Since the talk on the climate started in Rio de Janeiro, Brazil at the Earth Summit in 1992 and again in Rio de Janeiro, Brazil in June 2012, dubbed as the Rio+20 Review, the focus has been on sustainability. Sustainable development is taken to mean equal effort being devoted to economic growth and social welfare, as well as to environmental outcomes. In other words sustainable growth with equity would mean eradicating poverty, as well as preserving the environment, as underlined by the outcomes of the Rio+20 Conference.
This shows that the R&D effort of the Malaysian Palm Oil Board (MPOB) has not slowed down, but has been strengthened by adhering stringently to the outcomes of the annually held United Nations Framework Convention on Climate Change (UNFCCC) negotiations. This requires the palm oil industry to tackle the challenges in meeting the growing worldwide demand for palm oil as food, while at the same time has to demonstrate the sustainability of its products and operations. Sustainability has more than just environment to deal with. Its ambit of influence can also reach out to businesses, treat their employees and relate to the communities in which they operate.
The growth of the palm industry in Malaysia has been phenomenal. From a mere 400 hectares planted in 1920, the hectarage increased to 54 000 hectares in 1960. Since then many more areas have been opened up for oil palm cultivation, either from virgin jungles, or from the conversion of plantations that originally supported rubber or other crops.
This increase in hectarage is a direct consequence of the government’s policy on crop diversification. By 1996, the hectarage under oil palm stood at a staggering 2.6 million hectares. By 2005 and 2010 the percentage change in the areas under oil palm was around 20% for each five-year period. In 2011, the hectarage reached 5 million hectares, and the change in area in 2011 was only three percent as compared to 2010. This rapid growth in oil palm planting has been seen in five-year period 1965 – 1970; 1970 – 1975, and even in 1975 – 1980, due to the crop diversification programme. It also saw a corresponding growth in the milling and refining sectors. Encouraged further by the government’s incentive to exploit the country’s rich agro-based resources, oleochemical processing from palm oil and palm kernel oil began to gain prominence in 1980’s.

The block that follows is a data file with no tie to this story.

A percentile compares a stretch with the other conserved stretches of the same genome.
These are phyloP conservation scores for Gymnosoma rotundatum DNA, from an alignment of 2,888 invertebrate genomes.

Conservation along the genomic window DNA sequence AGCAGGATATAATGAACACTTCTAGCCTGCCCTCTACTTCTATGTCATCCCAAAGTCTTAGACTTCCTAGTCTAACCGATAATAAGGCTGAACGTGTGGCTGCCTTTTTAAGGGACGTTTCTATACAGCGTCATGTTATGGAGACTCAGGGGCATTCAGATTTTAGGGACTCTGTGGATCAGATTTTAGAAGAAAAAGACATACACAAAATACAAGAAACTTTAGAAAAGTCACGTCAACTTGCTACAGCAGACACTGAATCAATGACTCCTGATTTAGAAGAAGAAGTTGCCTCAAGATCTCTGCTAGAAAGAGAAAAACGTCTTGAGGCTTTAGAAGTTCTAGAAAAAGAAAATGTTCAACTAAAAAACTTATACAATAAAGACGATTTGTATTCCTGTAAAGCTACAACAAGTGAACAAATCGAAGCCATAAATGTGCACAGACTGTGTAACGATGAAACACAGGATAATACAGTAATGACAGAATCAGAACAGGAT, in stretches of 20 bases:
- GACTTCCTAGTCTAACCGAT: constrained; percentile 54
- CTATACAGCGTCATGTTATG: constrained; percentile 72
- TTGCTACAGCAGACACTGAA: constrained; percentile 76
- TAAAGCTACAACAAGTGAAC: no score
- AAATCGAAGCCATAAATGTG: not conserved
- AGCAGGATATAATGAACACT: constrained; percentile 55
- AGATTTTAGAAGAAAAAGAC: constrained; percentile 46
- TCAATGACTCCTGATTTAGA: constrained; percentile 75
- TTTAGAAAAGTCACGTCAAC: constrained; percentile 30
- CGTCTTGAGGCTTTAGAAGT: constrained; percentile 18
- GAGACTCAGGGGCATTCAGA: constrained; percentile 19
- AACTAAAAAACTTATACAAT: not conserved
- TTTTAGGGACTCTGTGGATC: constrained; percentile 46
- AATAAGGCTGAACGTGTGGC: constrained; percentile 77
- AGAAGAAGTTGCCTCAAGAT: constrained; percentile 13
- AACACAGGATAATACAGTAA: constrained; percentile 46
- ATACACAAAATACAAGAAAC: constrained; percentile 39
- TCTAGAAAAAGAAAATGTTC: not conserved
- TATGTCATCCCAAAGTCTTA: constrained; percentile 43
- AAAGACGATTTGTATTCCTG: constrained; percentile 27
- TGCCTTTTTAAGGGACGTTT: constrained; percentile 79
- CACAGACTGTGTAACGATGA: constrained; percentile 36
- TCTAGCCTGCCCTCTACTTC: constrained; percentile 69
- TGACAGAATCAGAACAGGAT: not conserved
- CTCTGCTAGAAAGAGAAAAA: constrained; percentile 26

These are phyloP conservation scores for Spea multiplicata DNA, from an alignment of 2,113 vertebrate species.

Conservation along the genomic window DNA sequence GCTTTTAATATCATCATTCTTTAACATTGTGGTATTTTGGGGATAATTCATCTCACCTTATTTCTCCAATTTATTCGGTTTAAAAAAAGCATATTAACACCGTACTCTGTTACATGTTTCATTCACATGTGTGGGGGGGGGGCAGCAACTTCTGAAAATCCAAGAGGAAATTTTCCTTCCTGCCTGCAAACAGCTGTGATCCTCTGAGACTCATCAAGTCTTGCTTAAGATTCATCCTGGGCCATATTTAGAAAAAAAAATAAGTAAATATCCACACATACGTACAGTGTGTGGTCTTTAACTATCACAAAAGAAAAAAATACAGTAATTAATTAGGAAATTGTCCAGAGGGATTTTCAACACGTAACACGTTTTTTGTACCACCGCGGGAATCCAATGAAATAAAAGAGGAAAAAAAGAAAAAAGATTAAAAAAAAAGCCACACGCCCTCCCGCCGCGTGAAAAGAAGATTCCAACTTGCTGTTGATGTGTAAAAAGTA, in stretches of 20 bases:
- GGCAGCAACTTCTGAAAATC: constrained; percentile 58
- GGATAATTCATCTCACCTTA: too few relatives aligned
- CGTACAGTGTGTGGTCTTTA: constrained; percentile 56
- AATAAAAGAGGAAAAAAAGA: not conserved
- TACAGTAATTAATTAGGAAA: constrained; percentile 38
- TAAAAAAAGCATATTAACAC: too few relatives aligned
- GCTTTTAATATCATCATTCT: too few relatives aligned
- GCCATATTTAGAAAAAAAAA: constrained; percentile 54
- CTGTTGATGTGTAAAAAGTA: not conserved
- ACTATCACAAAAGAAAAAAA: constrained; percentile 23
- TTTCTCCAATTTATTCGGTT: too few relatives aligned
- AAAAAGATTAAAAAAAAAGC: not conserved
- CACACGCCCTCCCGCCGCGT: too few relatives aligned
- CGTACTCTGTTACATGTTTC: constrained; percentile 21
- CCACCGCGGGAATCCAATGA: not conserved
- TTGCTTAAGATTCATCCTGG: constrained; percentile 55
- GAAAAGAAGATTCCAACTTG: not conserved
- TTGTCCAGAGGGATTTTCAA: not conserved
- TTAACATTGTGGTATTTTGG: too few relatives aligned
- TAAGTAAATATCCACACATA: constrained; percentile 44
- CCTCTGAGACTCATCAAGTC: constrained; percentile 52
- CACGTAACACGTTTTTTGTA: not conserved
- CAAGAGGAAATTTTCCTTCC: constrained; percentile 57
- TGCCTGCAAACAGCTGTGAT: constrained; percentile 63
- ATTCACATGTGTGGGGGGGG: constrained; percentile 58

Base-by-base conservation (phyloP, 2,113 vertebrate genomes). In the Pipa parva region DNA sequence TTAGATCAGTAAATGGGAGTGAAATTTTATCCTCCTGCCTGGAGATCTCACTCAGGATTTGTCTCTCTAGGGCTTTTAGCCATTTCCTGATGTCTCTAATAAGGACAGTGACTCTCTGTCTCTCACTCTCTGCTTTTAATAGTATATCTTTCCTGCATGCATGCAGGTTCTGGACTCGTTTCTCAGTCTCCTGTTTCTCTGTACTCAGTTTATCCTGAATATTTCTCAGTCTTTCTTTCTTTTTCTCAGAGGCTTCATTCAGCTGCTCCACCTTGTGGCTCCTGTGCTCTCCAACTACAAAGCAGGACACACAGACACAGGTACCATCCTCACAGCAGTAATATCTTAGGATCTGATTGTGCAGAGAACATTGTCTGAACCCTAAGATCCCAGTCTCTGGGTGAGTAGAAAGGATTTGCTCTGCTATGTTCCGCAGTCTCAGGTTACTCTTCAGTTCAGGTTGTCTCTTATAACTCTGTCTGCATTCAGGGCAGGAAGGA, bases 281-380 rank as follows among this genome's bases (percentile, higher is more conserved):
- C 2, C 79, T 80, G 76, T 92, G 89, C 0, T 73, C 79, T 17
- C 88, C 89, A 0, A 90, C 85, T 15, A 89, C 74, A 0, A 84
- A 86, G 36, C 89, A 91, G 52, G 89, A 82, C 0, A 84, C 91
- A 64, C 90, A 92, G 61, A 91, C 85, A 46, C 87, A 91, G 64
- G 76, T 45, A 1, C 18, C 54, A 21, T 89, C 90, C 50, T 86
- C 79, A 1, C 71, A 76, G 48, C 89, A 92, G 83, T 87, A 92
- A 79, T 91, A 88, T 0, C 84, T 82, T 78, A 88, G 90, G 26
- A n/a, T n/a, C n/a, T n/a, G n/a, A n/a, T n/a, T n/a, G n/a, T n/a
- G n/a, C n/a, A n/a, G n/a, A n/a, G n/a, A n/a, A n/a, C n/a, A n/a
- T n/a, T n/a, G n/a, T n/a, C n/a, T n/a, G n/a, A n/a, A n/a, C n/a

A rapid increase in both downstream and upstream activities would normally have resulted in significant environmental pollution. This however was not the case with oil palm. In the early years of oil palm development, certain practices such as open burning and pollution of water ways by oil palm mill had an impact on the environment. Nonetheless the industry has moved ahead and has greatly improved its environmental friendliness. Laws and regulations have been enacted to this effect, in order to prohibit and control such activities. As an industry, oil palm takes pride in its initiatives to improve its environmental friendliness.
Malaysian Palm Oil Board – http://www.mpob.gov.my/en/palm-info/environment/520-achievements